Death of the Conscience

Abbé PierreI just wanted to post a quick thought as I observe the mourning of the death of someone who many French people have been quoted as saying was France’s conscience: the Roman Catholic priest and advocate for the poor, Abbé Pierre.

I was talking to my Senior Bible class about the heroism of this man, and mentioned in particular his 1954 radio address to the nation calling for life-saving aid to the poor from the everyday people now.

What has struck me is that when you hear the people of France speak of l’abbé Pierre, it sounds like they’re talking about Jesus. Now of course, not a one of them mentions anything about God or Christianity (despite the fact that he was a priest, his motivation for helping the poor being spiritual in nature). In fact, here’s a quote from President Jacques Chirac (the language, of course, intentionally evokes the image of Christ by its employment of theologically-loaded language):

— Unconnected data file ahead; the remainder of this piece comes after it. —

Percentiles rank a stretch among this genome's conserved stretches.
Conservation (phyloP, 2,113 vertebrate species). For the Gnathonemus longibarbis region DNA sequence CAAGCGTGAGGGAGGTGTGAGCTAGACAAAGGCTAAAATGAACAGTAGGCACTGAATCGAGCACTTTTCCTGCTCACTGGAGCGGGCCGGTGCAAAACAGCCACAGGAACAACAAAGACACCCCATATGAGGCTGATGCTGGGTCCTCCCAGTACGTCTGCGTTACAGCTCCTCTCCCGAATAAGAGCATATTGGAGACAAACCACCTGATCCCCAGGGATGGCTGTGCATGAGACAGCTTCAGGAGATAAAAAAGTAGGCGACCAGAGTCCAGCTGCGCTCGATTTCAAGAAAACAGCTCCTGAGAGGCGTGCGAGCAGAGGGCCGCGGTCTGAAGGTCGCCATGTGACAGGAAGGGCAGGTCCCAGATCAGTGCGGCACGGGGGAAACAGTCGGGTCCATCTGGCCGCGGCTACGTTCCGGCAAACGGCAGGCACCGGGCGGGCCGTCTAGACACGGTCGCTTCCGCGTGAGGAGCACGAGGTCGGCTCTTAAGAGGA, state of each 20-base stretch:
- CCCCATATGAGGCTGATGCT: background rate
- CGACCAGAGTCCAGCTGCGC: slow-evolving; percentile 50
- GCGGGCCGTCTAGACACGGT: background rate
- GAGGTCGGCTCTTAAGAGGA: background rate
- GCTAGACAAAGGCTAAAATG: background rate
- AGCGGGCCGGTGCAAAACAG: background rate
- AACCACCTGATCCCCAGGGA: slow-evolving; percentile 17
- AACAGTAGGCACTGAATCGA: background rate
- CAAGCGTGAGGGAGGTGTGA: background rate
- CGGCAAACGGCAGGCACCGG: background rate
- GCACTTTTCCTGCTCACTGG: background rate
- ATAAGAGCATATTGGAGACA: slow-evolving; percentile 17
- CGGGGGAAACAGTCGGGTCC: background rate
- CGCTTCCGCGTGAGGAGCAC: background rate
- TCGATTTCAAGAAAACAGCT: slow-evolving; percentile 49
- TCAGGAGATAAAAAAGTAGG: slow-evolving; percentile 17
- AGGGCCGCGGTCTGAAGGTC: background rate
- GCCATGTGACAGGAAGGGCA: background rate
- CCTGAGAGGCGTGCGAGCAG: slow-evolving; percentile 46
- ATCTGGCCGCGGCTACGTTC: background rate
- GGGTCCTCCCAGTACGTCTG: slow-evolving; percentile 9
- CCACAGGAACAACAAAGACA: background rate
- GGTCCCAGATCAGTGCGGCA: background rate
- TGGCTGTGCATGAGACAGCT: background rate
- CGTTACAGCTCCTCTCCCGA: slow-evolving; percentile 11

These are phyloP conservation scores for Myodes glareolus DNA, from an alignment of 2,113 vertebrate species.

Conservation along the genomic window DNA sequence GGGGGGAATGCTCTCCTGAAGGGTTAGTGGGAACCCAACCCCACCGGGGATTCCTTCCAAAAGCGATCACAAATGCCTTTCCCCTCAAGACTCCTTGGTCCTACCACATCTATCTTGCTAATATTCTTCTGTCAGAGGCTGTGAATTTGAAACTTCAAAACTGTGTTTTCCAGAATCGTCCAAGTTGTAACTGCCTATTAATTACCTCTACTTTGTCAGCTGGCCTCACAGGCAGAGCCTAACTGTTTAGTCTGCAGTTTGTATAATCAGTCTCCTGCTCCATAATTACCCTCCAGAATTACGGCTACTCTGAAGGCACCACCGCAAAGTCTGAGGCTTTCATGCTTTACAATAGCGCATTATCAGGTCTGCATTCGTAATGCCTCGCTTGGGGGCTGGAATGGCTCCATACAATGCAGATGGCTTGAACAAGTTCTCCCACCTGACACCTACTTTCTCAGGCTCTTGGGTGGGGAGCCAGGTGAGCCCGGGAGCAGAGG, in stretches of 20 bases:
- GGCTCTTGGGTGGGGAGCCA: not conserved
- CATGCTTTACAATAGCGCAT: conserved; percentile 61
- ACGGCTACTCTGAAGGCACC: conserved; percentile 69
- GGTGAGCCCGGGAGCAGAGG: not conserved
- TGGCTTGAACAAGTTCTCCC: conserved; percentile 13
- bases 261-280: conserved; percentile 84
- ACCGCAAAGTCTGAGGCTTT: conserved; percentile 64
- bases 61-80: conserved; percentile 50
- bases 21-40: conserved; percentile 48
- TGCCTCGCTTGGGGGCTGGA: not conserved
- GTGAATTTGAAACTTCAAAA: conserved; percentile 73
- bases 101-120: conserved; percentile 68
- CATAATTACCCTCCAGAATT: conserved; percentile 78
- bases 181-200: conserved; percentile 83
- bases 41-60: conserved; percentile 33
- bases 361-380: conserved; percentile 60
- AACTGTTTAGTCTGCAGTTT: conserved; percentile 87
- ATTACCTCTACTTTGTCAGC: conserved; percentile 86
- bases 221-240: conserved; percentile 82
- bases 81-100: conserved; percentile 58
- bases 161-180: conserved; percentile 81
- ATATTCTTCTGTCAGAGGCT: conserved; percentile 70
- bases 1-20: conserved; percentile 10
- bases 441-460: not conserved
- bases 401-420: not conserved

We have lost an immense figure, a conscience, an incarnation of goodness.
—(‘French homeless campaigner dies’ from the BBC)

What I’m wondering is, first of all, when will Christians start to realize that to live as Christ did is the best way to evangelize and make a difference in the world? and second, is the life of abbé Pierre actually going to make a difference in the public life of France (and perhaps Western Europe)? As I said, it was weird to hear people speak of this man in such an irreligious way. Is this cause for despair, or is his life a cause for hope for Christianity in Europe?